Sen. Portman says despite PPP, some small businesses 'still in trouble'

Meets businessman who led to change in PPP rules
Posted at 9:37 PM, Aug 31, 2020
and last updated 2020-09-01 11:04:43-04

CINCINNATI — A change in the federal Paycheck Protection Program can be traced directly to Troy Parker and his St. Bernard business.

“I found out about this because Troy came to me,” said Sen. Rob Portman.

Portman was in Cincinnati Monday to meet with Parker and others who helped Parker change a rule for PPP that denied the funding to business owners like Parker with a criminal background. Parker is president of Innovative Labor and Cleaning Services. His bank fraud conviction was ten years ago. But, he has found success with his business that hires other former felons who are turning their lives around. Last year, the company had $2.2 million in revenues.

Portman worked with the Small Business Administration and U.S. Treasury Department to change the automatic denial portion of the application. It allowed Parker to apply and be approved for the PPP. He received over $200,000 in federal dollars.

“We were able to use the PPP funding to help expand our business because the business was growing even though it was in a pandemic situation,” said Parker.

Companies have sought out Parker's business for additional services. He said now he's positioned to take the business forward.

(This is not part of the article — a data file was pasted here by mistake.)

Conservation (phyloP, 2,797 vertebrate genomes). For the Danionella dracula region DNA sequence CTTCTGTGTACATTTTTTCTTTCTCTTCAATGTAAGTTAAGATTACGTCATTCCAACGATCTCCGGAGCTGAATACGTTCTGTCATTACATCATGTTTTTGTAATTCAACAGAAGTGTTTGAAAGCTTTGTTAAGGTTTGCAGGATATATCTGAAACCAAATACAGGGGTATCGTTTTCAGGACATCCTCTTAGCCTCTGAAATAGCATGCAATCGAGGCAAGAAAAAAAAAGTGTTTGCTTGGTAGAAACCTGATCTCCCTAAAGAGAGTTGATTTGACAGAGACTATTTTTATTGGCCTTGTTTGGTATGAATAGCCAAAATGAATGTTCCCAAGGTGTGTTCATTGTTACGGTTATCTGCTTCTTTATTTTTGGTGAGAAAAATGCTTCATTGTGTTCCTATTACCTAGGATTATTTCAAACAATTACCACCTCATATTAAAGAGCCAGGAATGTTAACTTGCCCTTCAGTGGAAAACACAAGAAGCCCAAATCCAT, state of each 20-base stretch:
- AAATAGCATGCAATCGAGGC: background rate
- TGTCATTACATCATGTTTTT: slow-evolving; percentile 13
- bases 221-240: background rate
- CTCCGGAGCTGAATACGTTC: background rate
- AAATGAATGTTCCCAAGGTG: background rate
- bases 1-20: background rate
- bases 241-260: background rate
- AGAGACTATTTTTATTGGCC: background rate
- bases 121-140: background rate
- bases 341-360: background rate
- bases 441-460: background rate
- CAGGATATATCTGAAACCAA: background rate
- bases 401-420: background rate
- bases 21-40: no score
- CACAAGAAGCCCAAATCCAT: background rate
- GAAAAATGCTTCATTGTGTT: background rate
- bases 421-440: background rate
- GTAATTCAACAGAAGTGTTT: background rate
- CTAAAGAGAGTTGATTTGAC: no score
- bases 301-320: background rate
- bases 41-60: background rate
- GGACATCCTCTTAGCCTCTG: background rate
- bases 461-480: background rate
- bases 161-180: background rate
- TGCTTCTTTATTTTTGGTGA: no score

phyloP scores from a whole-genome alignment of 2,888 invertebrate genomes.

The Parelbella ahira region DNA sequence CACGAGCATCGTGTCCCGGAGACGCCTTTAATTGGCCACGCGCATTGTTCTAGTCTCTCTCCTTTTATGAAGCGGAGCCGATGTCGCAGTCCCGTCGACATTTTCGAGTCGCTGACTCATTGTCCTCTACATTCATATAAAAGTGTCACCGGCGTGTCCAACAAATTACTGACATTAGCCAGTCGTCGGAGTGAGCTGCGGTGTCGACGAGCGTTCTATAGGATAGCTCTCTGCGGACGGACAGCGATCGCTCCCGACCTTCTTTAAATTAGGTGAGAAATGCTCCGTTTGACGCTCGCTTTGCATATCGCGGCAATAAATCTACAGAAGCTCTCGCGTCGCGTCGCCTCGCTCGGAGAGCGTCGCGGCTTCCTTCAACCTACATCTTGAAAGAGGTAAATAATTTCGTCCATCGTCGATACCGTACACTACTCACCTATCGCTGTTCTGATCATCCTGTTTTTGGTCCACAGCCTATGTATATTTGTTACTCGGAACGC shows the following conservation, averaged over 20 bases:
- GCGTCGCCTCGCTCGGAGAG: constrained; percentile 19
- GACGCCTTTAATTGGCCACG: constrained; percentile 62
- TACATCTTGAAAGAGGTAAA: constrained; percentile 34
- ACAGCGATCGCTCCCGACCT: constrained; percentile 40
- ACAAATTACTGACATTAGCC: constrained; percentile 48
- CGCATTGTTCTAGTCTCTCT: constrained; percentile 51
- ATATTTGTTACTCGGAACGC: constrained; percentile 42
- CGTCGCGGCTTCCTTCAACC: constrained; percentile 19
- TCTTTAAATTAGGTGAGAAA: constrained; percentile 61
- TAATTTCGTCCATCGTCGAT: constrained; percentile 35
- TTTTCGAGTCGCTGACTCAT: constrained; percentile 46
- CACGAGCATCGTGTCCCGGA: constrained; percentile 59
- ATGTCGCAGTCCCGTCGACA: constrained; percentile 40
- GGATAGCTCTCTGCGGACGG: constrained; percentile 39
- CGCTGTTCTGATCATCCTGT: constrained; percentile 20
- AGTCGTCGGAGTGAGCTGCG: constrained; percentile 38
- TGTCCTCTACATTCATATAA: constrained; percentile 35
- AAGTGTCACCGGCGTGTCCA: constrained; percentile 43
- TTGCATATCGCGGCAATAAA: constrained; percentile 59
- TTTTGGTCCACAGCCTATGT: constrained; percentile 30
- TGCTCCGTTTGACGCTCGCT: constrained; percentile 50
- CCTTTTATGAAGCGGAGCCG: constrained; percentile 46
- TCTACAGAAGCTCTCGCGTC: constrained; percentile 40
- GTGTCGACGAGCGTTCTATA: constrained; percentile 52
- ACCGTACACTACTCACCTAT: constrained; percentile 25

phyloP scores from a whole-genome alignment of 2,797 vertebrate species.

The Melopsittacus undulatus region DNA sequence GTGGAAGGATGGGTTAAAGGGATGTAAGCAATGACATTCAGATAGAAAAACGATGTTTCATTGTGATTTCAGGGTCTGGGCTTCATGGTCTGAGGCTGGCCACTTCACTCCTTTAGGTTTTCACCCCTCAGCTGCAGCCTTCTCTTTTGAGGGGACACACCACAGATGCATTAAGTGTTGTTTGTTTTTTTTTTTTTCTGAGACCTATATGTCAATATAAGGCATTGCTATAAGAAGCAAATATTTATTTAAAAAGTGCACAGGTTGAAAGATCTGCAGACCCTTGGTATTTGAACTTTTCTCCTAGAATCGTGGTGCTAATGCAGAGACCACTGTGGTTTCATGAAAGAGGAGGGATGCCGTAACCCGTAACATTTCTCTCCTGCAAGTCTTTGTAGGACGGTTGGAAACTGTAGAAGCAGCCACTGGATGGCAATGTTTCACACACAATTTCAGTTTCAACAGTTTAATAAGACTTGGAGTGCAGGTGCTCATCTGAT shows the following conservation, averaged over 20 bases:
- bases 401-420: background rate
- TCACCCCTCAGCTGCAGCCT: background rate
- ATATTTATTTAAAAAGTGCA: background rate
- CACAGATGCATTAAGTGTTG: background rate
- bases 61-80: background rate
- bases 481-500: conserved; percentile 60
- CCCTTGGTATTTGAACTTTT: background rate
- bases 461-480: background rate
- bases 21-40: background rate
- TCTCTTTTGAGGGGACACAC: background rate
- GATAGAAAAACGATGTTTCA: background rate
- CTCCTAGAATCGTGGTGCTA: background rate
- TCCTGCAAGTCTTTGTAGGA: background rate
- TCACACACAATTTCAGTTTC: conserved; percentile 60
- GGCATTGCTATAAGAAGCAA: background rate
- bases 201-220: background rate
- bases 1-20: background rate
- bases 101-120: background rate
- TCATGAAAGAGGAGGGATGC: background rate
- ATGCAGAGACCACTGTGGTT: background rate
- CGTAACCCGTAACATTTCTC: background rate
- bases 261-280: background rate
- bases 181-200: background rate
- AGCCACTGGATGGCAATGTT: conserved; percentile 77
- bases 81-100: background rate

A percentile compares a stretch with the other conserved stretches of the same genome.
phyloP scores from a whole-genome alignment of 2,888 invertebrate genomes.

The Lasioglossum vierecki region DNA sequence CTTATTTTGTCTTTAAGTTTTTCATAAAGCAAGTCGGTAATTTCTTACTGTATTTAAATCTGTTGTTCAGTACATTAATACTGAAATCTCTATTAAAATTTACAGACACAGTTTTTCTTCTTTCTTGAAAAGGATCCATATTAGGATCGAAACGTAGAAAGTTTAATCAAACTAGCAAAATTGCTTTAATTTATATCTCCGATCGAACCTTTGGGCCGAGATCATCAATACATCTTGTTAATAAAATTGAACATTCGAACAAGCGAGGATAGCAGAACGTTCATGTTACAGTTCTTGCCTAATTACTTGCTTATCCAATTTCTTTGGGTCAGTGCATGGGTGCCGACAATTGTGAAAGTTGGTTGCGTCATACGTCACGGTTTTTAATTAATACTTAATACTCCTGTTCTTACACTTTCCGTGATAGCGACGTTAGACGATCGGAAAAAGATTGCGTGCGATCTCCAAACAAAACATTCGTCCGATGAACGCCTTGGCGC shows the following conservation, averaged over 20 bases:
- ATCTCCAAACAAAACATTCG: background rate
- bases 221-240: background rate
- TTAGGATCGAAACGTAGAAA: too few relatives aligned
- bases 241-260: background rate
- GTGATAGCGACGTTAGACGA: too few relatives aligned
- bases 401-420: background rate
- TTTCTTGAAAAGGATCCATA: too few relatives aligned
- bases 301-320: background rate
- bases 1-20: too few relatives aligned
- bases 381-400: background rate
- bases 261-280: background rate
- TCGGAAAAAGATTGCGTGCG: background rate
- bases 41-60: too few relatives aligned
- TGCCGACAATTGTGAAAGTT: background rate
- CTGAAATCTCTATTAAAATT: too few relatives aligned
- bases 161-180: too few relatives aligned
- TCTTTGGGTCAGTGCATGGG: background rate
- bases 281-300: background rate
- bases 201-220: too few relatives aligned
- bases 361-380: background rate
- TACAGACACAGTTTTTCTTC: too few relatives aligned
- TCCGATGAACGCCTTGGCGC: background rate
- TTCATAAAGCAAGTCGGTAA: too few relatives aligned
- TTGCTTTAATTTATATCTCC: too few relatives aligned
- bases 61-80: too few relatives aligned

“We started a new partnership with Jurgensen Construction hauling asphalt and we needed two dump trucks, where prior to that every bank I went to said no. I probably was turned down twenty times,” said Parker.

But now, the money that Parker was able to access has dried up for those who were never able to tap into it.

“It ended on Aug. 8, so small businesses are not able to continue to access that. Also, some businesses used the old PPP program and now they’ve run out of the grant. In other words, they’re still in trouble,” said Portman.

Eric Kearney, president and CEO of the Greater Cincinnati and Northern Kentucky African American Chamber of Commerce, said he still gets calls from people who are seeking PPP money.

Even though Kearney was able to help Parker contact various people to help him get the PPP rules changed, he said more than 90% of African American small businesses have one or two employees. Those who were able to secure PPP loans were capped at around $20,000.

However, Kearney said, between private business grant programs and Hamilton County's business grant program, there are still dollars available for small businesses in the region.

“The PUSH grants are going to be out later this month, another round of those. Those will be very helpful," he said.

The initial grants were between $2,500 and $25,000. But he thinks it will take more to help local businesses and the economy.

“I think the federal government will have to come back and have another PPP program or something similar because I think the economy is going to need that,” said Kearney.

Portman said when the Senate is back in session next week, he wants to see bipartisan work begin on another package for small businesses.

“We need to continue to provide these small businesses a lifeline so that they’re going to be open after this pandemic is over,” said Portman.

Meanwhile, Parker's message to other small businesses is to not give up.

“You have to keep looking for ways, talking to people, and networking is key,” Parker said.